CTE: Is Football’s Brain Disease a Defense to Murder?
By Paul LevineJune 14, 2018
Aaron Hernandez, the former New England Patriot tight end, was a murderer. A jury said so. Hernandez suffered from chronic traumatic encephalopathy (CTE) caused by repeated blows to the head. The medical examiner said so. An autopsy showed that Hernandez was suffering from the most severe case of the brain disease ever diagnosed in a person his age. He was 27 when he committed suicide in prison.
Did CTE make him a murderer? And if so, should we take a hard look at the underlying cause, the sport he played from childhood? Stated another way: did football—from Pee Wee to high school to college to the NFL—cause this millionaire athlete in the prime of his career to kill one man with no apparent logical motive and perhaps kill two others in cold blood?
My interest in CTE is both personal and professional. In real life, I lost a friend to the disease. In my fictional universe, I have given symptoms of CTE to the protagonist of my long-running Jake Lassiter series.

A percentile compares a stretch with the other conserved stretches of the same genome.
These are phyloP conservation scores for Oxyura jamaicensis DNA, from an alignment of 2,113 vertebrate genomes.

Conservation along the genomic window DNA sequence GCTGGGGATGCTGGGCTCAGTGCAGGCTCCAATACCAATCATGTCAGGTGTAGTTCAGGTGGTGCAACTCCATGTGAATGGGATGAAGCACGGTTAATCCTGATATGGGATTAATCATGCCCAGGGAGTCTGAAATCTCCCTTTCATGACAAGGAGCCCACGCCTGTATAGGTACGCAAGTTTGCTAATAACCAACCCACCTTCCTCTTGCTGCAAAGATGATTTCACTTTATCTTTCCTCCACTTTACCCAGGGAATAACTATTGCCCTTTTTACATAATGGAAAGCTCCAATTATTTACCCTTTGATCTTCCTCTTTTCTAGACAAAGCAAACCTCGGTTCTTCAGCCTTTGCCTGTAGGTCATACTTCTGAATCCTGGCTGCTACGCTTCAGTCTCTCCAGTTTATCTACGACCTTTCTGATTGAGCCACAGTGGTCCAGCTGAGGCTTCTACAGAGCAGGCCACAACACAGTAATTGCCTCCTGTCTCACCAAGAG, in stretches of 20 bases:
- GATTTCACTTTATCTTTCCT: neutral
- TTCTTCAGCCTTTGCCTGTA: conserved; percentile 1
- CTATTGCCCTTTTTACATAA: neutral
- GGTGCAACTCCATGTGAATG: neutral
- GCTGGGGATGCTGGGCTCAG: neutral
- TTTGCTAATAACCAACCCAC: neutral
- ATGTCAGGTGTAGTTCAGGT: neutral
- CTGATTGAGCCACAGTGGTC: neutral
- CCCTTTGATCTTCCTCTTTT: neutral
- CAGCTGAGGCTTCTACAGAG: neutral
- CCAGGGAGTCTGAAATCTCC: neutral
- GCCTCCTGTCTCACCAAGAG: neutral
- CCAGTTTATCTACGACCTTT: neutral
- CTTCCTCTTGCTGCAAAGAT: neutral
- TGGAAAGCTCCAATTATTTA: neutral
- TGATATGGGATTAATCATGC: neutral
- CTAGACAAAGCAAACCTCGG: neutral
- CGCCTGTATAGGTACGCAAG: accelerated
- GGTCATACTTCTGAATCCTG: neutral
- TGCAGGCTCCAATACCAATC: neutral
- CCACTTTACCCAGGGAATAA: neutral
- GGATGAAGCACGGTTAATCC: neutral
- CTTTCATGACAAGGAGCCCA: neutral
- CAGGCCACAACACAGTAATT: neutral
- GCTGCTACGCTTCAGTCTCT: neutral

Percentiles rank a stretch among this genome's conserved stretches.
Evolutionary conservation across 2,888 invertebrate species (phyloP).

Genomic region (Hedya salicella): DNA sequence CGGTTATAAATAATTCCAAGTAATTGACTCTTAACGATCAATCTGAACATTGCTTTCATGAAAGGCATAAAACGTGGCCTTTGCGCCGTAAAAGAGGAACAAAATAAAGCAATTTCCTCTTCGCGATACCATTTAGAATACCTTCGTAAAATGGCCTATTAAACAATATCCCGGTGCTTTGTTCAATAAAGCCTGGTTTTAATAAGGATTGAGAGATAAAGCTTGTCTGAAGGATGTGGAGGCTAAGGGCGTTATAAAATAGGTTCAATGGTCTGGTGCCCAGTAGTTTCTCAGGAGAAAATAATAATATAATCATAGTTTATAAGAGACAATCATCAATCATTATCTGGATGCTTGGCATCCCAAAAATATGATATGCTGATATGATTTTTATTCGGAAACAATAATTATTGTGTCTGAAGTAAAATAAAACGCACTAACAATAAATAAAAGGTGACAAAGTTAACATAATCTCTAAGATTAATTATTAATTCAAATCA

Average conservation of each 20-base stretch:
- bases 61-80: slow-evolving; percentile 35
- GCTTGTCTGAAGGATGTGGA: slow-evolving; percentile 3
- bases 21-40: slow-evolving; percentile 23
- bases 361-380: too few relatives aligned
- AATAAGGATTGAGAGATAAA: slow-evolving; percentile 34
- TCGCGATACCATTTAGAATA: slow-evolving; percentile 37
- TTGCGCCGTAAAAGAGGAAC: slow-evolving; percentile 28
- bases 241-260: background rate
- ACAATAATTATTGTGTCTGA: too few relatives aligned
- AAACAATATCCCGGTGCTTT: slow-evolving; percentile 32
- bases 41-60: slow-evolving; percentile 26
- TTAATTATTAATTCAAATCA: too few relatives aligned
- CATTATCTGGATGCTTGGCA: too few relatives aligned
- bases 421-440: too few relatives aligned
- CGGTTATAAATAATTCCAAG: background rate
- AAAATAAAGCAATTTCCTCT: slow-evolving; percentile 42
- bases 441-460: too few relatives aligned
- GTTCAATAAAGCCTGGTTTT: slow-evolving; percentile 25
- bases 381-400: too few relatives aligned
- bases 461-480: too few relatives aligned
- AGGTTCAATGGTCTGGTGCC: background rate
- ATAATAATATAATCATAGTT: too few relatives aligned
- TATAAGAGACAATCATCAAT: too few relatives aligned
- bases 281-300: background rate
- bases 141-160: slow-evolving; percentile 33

More about my friend and fictional hero later. As for Hernandez, there is no definite answer to the questions I raised. The jury did not consider the link between his then-undiagnosed brain disease and his criminal conduct. But that simply raises another question: with the plague of CTE spreading throughout contact sports—particularly football—will there soon be a court case that raises the horrific brain disease as a defense to a crime?
There is, of course, the insanity defense, whose elements vary widely from state to state. Basically, the defendant admits the killing but claims a legal excuse of not knowing the difference between right and wrong, or “irresistible impulse” in jurisdictions that recognize that defense, or “diminished mental capacity,” which might eliminate the premeditated nature of the crime but not guilt itself.